If you frequently work in Microsoft Excel and find yourself performing repetitive tasks, you can often automate these tedious steps by creating Excel macros.
Macros are a way to store instructions for Microsoft Excel. They are written in a Microsoft-specific language called Visual Basic for Applications (VBA, or sometimes just VB). For basic tasks in Excel, you can simply record the steps you’re taking, and replay them automatically. No coding required! For more complex tasks, you may need to dive into the Visual Basic code itself (though it’s often still easier to record your steps first, then customize the code to your needs).
Examples of how Macros can be used:
- Importing a large number of CSV files and cleaning up the data
- Applying formatting changes to a large number of charts
- Enabling others to generate different scenarios by adding clickable buttons to your spreadsheet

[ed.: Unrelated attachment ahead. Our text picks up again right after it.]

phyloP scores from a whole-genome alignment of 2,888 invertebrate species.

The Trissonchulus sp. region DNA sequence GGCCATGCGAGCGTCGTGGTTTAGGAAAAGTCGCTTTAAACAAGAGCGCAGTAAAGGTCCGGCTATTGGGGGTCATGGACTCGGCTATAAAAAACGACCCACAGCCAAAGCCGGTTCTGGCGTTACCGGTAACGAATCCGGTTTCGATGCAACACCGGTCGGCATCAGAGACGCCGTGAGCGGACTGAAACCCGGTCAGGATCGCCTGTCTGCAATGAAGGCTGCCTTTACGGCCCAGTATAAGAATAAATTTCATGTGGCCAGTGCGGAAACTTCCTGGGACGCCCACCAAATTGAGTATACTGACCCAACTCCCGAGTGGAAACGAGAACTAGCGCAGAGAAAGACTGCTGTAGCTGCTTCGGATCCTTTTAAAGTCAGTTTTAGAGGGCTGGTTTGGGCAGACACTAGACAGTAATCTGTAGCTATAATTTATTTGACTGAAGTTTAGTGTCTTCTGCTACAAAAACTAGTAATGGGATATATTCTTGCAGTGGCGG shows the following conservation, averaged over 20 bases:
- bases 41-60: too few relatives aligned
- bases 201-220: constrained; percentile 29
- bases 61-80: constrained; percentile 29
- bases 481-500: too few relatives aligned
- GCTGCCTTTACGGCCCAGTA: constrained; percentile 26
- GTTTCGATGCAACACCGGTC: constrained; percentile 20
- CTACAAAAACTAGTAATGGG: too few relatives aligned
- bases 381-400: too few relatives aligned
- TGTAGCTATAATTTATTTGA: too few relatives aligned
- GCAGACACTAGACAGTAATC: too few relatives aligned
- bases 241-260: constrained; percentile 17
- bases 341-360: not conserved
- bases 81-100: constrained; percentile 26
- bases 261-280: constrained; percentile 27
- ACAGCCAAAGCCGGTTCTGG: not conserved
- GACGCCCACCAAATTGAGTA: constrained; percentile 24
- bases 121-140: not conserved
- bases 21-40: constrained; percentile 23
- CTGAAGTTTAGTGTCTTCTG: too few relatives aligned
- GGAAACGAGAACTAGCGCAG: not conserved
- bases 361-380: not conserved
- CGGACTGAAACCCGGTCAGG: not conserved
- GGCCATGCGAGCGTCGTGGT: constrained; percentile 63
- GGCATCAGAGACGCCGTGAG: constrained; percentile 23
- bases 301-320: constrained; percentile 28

Getting Started with Excel Macros
We recently helped an online learner who was frustrated with finding a tutorial on Excel macros. If you go through search engines, most of your results will be the following:
- Help content that applies to Excel 2003 (there have been 3 versions since then)
- Articles about how to record macros (but not how to edit the Visual Basic code itself)
- Examples of other people’s macros
On Everpath, she was quickly able to evaluate a few options:
- $19/month “VBA and Macros for Beginners” course from Skillfeed with 2 hours of content
- $99 “Excel VBA and Macros” course from Udemy with 9 hours of content
Since she is already quite familiar with Excel, she decided to go with the Udemy Excel Macros course, since it covers more advanced topics and had a more engaging instructor. We even found a 50% off coupon for her to use. We’ll check back with her in a few weeks about how it’s going!